Classification and Division

Classification essays explore types of a subject (e.g. types of mothers, types of students). Division essays break a subject into its various parts and then describe and/or analyze those parts (e.g. parts of a custom car exhaust system, parts of a bee hive). You can learn to use these patterns from these websites:

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Beyond Salty and Sweet: A Budding Club of Tastes

New York Times contributor Peter Andrey Smith examines new ideas about the types of tastes we may be able to perceive.

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Brainology: Transforming Students’ Motivation to Learn

Carol S. Dweck, professor of psychology at Stanford University, classifies mindsets as "growth" or "fixed" and explains how the differences either help or hinder student learning. (Watch Prof. Dweck's TED Talk on this subject.)

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If You Shouldn't Call It the Third World, What Should You Call It?

Marc Silver, blogger of National Public Radio's intriguingly titled "Goats and Soda: Stories of Life in a Changing World," considers how best to classify the countries of the world.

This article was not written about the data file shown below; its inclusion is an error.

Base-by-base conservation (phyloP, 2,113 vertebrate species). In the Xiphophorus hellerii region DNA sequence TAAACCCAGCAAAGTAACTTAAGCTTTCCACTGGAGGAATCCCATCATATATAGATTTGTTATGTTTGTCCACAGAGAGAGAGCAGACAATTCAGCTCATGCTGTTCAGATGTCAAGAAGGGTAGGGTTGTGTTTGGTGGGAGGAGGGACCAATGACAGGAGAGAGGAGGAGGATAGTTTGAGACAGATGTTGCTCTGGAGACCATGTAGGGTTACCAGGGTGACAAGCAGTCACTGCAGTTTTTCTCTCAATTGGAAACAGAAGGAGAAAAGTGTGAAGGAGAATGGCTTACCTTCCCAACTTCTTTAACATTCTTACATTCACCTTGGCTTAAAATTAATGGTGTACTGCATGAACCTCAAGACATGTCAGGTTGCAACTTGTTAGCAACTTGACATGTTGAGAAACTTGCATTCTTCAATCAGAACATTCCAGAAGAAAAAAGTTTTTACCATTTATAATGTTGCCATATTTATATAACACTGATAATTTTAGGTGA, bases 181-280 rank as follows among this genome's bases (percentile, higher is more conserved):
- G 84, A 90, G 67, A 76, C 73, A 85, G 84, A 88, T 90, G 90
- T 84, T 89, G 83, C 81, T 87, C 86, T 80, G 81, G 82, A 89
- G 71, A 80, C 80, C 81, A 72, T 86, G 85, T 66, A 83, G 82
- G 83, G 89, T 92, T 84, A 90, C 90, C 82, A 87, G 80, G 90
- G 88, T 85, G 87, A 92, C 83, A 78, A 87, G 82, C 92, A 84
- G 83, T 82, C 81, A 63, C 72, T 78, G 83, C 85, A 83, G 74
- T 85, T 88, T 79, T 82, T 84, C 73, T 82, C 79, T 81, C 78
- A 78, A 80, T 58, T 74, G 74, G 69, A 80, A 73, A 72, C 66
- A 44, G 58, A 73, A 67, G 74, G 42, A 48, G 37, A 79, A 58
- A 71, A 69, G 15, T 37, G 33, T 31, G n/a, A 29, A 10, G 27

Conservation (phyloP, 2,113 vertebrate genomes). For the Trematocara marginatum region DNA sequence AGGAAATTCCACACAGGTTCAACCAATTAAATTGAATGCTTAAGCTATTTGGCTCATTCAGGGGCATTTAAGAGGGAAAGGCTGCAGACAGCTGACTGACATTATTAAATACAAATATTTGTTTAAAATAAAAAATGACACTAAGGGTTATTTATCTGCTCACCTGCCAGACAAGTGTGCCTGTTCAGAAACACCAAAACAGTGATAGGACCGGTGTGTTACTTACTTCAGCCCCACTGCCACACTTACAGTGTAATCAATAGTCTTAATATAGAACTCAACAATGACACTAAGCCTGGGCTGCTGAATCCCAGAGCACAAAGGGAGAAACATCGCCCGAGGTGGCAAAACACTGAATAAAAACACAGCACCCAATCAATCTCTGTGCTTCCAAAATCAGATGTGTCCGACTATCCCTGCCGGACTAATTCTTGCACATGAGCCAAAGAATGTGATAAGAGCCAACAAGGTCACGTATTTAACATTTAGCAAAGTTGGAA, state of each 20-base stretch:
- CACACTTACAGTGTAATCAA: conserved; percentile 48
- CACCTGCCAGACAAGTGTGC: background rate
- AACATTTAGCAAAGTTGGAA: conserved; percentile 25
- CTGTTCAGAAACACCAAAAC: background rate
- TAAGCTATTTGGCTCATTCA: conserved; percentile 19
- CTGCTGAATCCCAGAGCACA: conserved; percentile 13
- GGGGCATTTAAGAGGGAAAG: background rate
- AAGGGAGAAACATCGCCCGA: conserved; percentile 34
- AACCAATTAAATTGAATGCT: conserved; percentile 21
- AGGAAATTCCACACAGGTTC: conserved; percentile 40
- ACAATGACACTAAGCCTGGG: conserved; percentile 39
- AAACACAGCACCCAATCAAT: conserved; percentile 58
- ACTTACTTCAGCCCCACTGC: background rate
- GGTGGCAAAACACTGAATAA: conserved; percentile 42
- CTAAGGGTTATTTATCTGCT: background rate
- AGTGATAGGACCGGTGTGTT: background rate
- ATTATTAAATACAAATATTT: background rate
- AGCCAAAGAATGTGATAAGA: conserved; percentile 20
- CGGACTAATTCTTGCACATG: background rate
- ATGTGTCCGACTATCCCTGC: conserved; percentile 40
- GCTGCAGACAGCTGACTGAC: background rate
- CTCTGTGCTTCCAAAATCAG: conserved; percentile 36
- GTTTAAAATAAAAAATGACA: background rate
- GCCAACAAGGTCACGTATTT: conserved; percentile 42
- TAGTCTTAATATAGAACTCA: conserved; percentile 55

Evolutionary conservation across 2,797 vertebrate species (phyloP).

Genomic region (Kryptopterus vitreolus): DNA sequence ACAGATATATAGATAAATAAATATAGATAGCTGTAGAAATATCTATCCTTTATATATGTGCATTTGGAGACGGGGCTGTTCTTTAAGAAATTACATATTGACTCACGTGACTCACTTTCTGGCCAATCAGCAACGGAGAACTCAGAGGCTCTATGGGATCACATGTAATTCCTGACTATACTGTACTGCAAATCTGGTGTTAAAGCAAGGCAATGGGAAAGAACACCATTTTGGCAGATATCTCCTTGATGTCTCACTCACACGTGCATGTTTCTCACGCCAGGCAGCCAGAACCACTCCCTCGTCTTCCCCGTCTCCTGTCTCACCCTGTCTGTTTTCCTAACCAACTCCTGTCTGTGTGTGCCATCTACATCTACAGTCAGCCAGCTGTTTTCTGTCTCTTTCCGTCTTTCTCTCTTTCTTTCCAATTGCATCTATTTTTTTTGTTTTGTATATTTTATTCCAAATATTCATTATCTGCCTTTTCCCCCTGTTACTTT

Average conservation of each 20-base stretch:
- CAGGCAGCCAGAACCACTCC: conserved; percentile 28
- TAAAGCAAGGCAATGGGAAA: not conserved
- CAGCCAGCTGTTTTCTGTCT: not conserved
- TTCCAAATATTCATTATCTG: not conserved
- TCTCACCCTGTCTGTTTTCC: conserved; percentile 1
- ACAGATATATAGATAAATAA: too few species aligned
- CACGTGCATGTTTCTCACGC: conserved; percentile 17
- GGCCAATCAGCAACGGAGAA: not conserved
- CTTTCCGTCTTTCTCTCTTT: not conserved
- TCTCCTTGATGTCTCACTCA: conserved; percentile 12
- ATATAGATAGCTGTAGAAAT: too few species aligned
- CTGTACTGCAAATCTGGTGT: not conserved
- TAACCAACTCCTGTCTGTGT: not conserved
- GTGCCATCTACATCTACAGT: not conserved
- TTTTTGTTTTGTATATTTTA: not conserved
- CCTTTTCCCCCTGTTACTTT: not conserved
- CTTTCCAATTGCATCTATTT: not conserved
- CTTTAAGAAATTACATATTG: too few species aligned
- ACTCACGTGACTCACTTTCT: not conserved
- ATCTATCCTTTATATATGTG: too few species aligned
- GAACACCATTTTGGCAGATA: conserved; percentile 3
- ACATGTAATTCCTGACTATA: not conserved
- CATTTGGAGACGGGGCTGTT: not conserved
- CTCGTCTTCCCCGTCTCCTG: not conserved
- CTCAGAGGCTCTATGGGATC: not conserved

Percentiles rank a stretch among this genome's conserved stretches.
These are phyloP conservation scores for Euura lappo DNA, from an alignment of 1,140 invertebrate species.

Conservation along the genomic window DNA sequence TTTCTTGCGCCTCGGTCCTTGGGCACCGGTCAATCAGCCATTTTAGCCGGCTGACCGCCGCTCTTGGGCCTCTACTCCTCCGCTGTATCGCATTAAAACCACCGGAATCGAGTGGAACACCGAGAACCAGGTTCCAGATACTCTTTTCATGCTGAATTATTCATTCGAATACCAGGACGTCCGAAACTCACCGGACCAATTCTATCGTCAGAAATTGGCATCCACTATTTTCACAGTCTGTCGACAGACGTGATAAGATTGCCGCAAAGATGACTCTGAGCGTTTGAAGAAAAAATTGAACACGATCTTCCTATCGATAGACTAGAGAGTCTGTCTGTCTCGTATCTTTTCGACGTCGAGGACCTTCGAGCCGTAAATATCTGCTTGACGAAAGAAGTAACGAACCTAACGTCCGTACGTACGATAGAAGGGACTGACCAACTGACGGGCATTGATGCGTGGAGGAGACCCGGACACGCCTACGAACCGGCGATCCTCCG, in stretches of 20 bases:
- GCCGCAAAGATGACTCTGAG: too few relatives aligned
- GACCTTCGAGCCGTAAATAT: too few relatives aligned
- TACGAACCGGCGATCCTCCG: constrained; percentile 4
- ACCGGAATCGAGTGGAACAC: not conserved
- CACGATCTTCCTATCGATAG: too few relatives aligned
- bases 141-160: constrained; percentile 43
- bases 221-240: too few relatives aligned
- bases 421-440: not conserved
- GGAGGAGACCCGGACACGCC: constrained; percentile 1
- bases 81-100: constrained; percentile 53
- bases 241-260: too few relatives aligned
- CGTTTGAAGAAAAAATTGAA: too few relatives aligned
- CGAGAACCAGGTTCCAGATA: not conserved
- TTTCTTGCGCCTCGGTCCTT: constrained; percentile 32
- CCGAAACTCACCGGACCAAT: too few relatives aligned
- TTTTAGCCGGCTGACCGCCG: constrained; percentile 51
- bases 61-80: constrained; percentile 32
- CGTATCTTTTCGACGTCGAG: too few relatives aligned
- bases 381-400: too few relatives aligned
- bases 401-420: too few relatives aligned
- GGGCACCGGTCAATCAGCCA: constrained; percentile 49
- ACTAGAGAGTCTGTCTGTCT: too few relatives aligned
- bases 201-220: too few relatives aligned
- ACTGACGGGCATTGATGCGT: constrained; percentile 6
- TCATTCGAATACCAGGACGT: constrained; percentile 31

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Is There a Formula for a Good Book?

Award-winning writer and editor Jason Heller (of the science-fiction genres) evaluates a variety of formulas, or rules, for literary success.

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Not Prestige, Not Trash: The Rise of “Mid-Reputable” TV

Pop culture expert Noel Murray describes some of the series currently considered "the best" on television as being "mid-reputable," a status between "prestige" and "trash."

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The Power of Two

Author Joshua Wolf Shenk classifies the attributes of John Lennon and Paul McCartney separately and then explains why they were even more gifted when pairing their creativity as a team.

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Why Time Travel Stories Should Be Messy

Blogger Charlie Jane Anders classifies the different types of time travel stories.

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